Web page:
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Four For Friday | June 9, 2023
LF55 | A new take on EHRs, Minimum Viable Pilots, new AI Report and The Button
Welcome to a Looking Forward’s Four For Friday. Four things that have piqued my interest this week. Enjoy!
What’s the point of Electronic Health Records?
A fresh take on the electronic health record. What if instead of the bane of clinicians’ existence, electronic health records could be a source of innovation, insight and value? This intriguing report from the well-respected IHI shows how rather than clinicians resenting digital records as administrative burdens taking time away from care, EHRs can instead start to improve the quality of care and business outcomes. Shifting from their origins as clinical billing tools, providers are experimenting with ways they can predict outcomes, perform better triage and even help lower carbon emissions.
Corporate innovation with startups: enter the ‘MVP’
This piece published in the HBR a few years ago makes practical reading for anyone interested in creating successful startup pilots with corporates. Its formulation of ‘Minimum Viable Pilot’ is right on target for capturing the essence of a lean, results focused experiment, with the goal of a pilot being low cost insights. Or as the article puts it:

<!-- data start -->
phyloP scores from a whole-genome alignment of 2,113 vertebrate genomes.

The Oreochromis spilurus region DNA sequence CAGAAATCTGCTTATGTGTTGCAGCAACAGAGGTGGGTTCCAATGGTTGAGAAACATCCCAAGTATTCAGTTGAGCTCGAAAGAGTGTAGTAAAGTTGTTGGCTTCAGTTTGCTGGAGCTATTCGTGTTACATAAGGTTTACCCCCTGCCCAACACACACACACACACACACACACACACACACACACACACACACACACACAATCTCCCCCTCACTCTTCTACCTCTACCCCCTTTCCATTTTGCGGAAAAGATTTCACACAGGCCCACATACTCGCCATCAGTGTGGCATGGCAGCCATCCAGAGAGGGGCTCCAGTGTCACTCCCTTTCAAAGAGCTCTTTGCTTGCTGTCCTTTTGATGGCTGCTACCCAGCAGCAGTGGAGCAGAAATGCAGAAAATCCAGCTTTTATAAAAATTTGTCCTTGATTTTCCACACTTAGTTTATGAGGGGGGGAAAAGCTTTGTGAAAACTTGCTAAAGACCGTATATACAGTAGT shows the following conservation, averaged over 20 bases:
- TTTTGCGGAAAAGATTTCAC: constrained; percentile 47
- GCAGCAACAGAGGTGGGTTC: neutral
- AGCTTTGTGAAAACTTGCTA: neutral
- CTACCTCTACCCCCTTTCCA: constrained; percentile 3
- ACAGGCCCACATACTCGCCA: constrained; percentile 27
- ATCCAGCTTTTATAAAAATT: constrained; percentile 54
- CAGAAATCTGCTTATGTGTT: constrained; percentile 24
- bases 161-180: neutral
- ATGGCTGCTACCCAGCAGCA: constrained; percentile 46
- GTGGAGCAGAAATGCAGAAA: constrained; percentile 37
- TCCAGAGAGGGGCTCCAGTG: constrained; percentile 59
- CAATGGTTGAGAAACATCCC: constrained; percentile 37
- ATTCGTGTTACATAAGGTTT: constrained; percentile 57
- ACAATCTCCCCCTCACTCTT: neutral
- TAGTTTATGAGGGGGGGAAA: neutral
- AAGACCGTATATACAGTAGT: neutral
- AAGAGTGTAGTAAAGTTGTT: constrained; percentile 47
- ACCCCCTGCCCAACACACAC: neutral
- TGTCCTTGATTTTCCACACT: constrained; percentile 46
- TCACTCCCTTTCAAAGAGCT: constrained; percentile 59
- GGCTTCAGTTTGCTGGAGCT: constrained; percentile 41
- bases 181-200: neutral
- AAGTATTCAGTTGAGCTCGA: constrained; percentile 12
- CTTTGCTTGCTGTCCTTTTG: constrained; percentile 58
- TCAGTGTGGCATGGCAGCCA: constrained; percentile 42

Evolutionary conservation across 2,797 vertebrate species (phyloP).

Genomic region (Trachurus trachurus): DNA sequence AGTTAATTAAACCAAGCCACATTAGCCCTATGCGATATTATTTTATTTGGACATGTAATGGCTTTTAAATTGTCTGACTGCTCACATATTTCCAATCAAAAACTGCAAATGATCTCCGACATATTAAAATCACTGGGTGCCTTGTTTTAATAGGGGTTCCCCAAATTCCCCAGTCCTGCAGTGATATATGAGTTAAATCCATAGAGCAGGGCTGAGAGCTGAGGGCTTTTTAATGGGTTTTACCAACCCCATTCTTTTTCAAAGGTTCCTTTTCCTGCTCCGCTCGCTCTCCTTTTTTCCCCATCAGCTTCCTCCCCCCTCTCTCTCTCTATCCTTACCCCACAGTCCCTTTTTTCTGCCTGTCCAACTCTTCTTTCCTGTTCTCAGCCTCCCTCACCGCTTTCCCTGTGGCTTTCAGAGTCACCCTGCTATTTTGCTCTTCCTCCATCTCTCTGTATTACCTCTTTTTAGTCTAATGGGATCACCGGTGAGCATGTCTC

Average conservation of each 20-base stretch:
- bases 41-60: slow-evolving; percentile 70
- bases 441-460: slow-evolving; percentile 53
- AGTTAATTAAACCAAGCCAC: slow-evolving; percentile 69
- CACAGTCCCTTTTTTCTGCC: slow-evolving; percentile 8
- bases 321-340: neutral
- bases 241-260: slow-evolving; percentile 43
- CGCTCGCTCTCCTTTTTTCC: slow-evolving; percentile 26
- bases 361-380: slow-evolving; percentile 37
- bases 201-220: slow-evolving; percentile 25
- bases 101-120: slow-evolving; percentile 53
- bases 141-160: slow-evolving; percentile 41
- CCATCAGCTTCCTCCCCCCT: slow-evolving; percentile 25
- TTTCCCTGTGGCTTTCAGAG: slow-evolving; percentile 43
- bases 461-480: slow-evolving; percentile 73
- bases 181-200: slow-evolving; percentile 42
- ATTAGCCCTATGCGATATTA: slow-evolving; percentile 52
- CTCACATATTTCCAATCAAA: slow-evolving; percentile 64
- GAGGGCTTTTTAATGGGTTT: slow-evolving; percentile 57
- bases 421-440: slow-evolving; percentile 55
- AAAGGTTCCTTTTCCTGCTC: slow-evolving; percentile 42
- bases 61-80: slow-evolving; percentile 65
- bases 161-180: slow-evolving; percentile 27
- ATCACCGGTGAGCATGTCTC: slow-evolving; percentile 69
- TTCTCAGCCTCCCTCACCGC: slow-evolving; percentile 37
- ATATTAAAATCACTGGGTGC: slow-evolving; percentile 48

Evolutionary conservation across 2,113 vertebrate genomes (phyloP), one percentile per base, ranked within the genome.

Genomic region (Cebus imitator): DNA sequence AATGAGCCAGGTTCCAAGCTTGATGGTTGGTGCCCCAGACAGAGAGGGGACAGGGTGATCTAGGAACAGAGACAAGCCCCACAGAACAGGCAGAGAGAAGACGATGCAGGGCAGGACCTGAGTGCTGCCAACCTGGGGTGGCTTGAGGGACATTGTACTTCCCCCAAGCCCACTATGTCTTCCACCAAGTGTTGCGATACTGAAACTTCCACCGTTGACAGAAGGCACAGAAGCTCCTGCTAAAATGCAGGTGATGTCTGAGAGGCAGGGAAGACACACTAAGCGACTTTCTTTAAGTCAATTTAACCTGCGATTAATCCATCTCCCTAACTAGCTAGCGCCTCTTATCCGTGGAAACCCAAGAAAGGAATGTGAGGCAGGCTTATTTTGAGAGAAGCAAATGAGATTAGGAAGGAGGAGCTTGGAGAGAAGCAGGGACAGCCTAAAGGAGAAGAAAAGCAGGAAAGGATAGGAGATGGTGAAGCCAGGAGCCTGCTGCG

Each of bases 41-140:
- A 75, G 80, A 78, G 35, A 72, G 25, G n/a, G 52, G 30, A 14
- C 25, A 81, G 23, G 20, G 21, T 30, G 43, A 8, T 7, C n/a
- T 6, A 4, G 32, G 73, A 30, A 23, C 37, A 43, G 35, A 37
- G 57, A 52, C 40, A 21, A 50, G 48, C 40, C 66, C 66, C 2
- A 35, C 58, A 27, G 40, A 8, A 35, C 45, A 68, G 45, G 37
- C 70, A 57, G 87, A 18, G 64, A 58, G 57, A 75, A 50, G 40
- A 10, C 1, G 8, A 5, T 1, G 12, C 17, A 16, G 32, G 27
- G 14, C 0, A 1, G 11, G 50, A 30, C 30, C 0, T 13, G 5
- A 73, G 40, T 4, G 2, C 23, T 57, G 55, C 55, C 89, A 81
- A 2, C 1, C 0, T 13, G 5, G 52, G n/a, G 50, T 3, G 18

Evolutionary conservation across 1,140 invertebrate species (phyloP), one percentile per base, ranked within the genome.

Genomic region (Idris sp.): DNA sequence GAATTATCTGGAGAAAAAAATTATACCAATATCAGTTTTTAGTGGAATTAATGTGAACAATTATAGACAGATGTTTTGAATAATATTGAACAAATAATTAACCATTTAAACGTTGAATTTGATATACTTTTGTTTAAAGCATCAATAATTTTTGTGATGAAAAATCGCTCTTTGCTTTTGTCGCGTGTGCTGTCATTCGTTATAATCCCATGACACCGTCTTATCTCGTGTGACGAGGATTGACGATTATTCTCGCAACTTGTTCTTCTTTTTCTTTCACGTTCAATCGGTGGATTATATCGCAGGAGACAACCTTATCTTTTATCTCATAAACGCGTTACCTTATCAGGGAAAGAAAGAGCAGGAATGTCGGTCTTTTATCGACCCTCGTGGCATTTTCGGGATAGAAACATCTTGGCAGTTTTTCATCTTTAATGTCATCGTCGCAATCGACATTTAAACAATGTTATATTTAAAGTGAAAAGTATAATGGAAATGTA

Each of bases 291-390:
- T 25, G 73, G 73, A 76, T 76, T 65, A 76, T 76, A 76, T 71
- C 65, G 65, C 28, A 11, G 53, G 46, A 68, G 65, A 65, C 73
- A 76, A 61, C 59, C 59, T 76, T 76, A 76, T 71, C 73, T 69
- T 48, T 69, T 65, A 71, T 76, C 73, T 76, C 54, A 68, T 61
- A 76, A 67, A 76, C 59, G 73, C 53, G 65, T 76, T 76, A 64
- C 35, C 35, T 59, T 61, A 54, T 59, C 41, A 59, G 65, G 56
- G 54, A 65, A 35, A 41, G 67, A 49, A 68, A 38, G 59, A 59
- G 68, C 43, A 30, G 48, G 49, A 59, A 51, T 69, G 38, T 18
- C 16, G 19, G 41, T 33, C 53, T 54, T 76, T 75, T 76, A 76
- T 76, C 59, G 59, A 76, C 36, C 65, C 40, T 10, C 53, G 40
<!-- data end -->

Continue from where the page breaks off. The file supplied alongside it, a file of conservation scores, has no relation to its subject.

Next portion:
‘Minimum viable pilots represent the fastest, simplest, and cheapest test of a desirable “innovation attribute” to determine — with the least possible effort — its most likely business value to the firm.’
The future of AI and older adults
Laurie Orlov’s new report on AI is a good overview of the space, covering the Whys and Hows and highlighting some of those most active in the intersection of AI and aging. This quote summarises the direction of travel:
“In the future, AI in the home is likely to become part of a well-being infrastructure that is incorporated into new home design and home remodelling.”
A thoughtful discussion of the fast emerging future, when ‘The Button’ will dominate; this will be the way we calling up AI magic to create first drafts of our work. It will be ubiquitous, tempting, and change much of what we thought work was about.
Creating letters of recommendation, correspondence and business concepts used to require an investment of time and effort - it was a signal of quality and priority. Now output (and to some extent quality) is no longer directly correlated to input. Further, when an AI intelligence reads and triages the output of an army of AI content generators, it changes the human author into a less efficient anachronism.
The piece ends on a positive note - perhaps this evisceration of effort will allow us to spend less time on the meaningless work and more time doing what only we as unique humans can do. Let’s hope that’s the case.
That’s all for this week. As always, feedback welcome. Feel free to share insights or links of interest.
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